As in the UK, the Russian government offers assistance to some of those who want to buy housing. Military personnel, teachers and young families can qualify for mortgages on special terms. However, those terms do not mean cheaper housing, but special interest rates. Housing has to be chosen on the open market, at publicly available prices, and income must satisfy banks’ lending terms.
Young families have been the most fortunate. The Russian government is willing to subsidise 30-40% of the cost of an apartment for young families that join one of the federal programmes “Young Family – Affordable Housing’’or “Home”. The age limits are identical – applicants must be 35 years or under (single parents can also qualify for government aid). The most important requirement is that the family be registered and officially listed as being in need of improved housing conditions.
The size of the subsidy and the living space that applicants can qualify for depends on the number of children. The standard is 18 sq m per family member. But there are additional details: for example, participants in the “Young Family” programme can only acquire finished housing, which is more expensive than apartments in new buildings, according to Leonard Blinov, marketing director at development company Urban Group.
According to Incom Real Estate’s data, the proportion of such clients is just 2.5% compared to 97.5% of borrowers on standard terms.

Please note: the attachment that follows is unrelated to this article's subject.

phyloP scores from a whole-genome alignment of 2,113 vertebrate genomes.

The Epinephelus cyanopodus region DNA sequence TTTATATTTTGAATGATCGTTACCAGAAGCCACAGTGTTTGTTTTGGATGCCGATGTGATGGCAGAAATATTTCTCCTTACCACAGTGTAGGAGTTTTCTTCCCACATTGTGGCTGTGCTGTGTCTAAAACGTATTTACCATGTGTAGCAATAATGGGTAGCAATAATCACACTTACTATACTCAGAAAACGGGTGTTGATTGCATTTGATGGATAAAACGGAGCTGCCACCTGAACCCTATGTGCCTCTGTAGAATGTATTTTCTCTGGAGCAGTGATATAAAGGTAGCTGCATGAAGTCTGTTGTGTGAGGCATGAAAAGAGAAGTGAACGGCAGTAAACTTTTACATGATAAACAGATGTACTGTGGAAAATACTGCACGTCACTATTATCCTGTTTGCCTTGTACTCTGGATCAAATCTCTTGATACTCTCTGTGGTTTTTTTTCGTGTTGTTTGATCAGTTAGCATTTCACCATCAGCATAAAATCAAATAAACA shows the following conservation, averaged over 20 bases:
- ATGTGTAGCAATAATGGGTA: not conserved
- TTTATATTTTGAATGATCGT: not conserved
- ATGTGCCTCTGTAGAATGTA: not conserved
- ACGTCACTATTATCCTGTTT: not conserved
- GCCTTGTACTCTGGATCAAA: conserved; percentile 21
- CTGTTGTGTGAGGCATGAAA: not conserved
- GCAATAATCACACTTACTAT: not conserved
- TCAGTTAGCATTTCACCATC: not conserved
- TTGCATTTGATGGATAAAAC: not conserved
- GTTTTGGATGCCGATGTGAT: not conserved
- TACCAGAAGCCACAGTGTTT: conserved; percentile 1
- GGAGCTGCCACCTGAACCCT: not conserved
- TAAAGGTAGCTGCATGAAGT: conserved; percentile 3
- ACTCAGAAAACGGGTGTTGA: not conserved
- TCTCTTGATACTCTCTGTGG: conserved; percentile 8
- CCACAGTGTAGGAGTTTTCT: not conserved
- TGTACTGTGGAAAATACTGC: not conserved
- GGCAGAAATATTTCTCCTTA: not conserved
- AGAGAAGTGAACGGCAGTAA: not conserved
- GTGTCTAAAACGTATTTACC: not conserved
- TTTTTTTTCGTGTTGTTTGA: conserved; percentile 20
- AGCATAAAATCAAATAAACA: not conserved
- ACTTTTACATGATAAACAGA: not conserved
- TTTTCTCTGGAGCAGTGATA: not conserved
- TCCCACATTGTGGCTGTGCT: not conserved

Russians who are unable to buy houses are forced to rent or live with their parents. High rents serve as an incentive to stay under the parental roof. A small flat in a residential area on the outskirts of Moscow can cost $600-$700 a month to rent. Prices depend on proximity to the metro and the condition of the flat.
For $1,000, a Russian can rent a fully furnished one-room apartment in good condition within a five-minute walk from the Metro. But that is also on the outskirts of the city; prices in the centre for housing with minimal renovation start at $1,300 and up. Compare that to the estimated average monthly salary in Moscow of $1,200.
“The low salary of a young specialist who recently graduated from university and the high rent payment make it impossible to live independently,” says Renat Laishev, president of the non-commercial partnership Educated and Healthy Children of Russia. “In 67% of cases, money is the reason behind the lack of desire to leave the parental home.”
But in addition to economic reasons for the housing problem, there is also a historical and cultural context. In the Soviet Union, the majority of Moscow apartments were not private, but communal households, where the entire family often lived in one room, while other families lived in other rooms, with shared kitchen and bathroom facilities. A separate apartment was an unaffordable luxury for many until the end of the Eighties and the beginning of the Nineties.
The first generation of Russians not to experience this situation is only today coming of independent age, as students and recent graduates. They will have to solve the housing issue in the next few years, without regard to the social conditions of the Soviet past.